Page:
Whatever we call the Boston Tea Party—civil disobedience, political protest, destruction of private property, vigilante politics, terroristic intimidation—it was not a riot. Boston had several of those in the years from 1765 to 1777 (and others before and afterward). In riots, crowds spontaneously rampaged against individual people and buildings; the genteel political leadership sometimes tried to stop the violence and always disavowed it.
In contrast, the Tea Party was one of the most carefully controlled public activities of pre-Revolutionary Boston: planned in advance, carried out with efficiency, and directed exactly at its target. Naturally, the political class celebrated afterwards. When John Adams heard the news in Braintree, he wrote in his diary:
This is the most magnificent Movement of all. There is a Dignity, a Majesty, a Sublimity, in this last Effort of the Patriots, that I greatly admire.The men out to destroy the East India Company tea took great care not to injure any people along the way. By law, Customs officials had to watch over ships until they were unloaded to prevent smuggling. One official on the boats that night was tide waiter Owen Richards. This Welshman was well known to Bostonians: he had participated in controversial searches of John Hancock's ships in 1768, was detained for trumped-up reasons after the Massacre in 1770, and was tarred and feathered later that same year after he condemned a ship from New London for smuggling. But on 16 Dec 1773, the crowd simply asked Richards to go below deck and not peek. (Which he did.)
To get to the tea chests on one ship, the men had to break a lock. So scrupulous were the organizers that the next day someone anonymously supplied the ship’s captain with a replacement lock. The only property they wanted to destroy, they thus signaled, was the dutied tea.
The tea destroyers also made sure people understood they were not out for personal advantage. Merchant John Andrews wrote to a friend in Philadelphia about
Captain Conner, a letter of horses in this place, not many years since remov’d from dear Ireland, who ript up the lining of his coat and waistcoat under the arms, and watching his opportunity had nearly fill’d ’em with tea, but being detected, was handled pretty roughly.Even sixty years later, when speaking to James Hawkes in 1834, George R. T. Hewes recalled detecting “Captain O’Connor” in the act of theft. (I’m collecting more information about Conner for a future posting. Note the typical eighteenth-century Bostonian attempt to blame the foreigner and, even better, the Irishman.)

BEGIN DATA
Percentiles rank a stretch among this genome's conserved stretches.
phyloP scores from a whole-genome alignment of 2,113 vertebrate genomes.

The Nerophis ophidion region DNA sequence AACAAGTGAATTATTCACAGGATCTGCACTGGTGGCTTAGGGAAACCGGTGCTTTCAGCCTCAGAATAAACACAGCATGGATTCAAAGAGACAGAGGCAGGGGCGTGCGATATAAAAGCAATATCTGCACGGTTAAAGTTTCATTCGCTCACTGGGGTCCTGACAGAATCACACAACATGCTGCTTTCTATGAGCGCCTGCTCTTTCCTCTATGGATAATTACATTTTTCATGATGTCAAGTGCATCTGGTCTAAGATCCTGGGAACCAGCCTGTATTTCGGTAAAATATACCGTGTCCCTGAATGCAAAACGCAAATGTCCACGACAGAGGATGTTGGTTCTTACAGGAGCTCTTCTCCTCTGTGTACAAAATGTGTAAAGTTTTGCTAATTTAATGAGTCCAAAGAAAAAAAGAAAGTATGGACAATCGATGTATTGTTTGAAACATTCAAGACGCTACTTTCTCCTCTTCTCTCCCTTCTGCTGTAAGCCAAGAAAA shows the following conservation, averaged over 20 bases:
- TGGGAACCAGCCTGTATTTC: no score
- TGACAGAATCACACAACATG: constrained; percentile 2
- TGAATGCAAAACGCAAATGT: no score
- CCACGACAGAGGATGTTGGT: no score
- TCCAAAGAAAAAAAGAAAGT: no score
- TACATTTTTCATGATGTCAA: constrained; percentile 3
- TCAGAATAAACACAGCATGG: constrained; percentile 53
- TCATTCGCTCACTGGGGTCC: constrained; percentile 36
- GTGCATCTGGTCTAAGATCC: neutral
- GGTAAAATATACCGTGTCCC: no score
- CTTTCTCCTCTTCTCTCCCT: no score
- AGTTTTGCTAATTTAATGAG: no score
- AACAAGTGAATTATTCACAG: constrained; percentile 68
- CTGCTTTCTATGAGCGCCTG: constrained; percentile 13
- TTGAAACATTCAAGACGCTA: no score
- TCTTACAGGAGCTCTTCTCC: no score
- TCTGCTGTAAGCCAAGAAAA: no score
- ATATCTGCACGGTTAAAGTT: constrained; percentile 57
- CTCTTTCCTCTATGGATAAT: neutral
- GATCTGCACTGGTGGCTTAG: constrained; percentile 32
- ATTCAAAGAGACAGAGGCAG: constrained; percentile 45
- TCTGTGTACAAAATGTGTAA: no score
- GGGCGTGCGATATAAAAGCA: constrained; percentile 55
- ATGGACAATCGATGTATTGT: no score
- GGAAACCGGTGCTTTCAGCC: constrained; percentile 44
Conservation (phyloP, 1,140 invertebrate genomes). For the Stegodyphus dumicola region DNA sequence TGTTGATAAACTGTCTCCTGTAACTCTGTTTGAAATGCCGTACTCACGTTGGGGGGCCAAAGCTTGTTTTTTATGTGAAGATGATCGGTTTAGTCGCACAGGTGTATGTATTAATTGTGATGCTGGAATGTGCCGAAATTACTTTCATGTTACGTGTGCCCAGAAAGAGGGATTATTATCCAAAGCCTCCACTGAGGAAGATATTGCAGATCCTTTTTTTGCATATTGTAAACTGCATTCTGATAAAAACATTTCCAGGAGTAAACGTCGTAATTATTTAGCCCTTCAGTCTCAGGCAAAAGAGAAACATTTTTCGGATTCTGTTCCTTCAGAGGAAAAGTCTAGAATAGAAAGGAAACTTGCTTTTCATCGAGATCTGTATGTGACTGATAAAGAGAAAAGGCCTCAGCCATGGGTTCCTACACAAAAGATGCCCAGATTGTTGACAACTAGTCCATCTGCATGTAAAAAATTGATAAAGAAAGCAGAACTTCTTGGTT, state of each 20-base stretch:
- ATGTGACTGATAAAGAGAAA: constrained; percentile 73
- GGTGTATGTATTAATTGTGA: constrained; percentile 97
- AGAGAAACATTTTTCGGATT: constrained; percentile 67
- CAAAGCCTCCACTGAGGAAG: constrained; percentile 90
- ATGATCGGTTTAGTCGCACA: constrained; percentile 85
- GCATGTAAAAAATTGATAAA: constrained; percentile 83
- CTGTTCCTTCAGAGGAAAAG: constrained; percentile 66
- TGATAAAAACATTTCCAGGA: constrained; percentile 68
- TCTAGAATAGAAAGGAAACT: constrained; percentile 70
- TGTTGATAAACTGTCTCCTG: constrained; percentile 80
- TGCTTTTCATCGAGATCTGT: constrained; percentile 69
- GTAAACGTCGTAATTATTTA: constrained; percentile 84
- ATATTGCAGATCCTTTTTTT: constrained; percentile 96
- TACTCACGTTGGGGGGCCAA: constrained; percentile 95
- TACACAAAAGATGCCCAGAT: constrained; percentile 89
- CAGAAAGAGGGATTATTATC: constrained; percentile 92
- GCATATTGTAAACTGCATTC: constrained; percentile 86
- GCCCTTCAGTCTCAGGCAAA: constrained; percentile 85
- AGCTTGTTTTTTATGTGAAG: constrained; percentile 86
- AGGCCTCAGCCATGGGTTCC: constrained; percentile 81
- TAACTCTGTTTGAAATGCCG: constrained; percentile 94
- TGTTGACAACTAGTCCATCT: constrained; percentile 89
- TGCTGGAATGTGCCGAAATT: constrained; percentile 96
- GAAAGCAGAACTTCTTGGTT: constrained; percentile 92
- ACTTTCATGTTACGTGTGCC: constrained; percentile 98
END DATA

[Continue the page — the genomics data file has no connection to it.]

They not only stripp’d him of his cloaths, but gave him a coat of mud, with a severe bruising into the bargain; and nothing but their utter aversion to make any disturbance prevented his being tar’d and feather’d.
Despite the organizers’ best efforts, however, at least one man at the Tea Party brought a little tea home with him. The Bostonian Society exhibits a small vial of leaves that Thomas Melvill (grandfather of novelist Herman Melville) reportedly shook out of his boots and the wrinkles in his clothing when he went home that night. The Massachusetts Historical Society owns a similar jar of leaves, shown above when it was on display at the Herbert Hoover Presidential Library, but those were collected from the seawater at Dorchester. Hewes recalled men rowing around the harbor on 17 Dec, pounding floating masses of tea into the water to ensure that none remained drinkable.
(Folks might remember fictional versions of two Tea Party anecdotes above. In Johnny Tremain, Esther Forbes makes Johnny’s old bedmate Dove into the person who tries to steal tea. In Mr. Revere and I, Robert Lawson describes Paul Revere’s mother gleefully gleaning tea leaves from the wrinkles of his clothing.)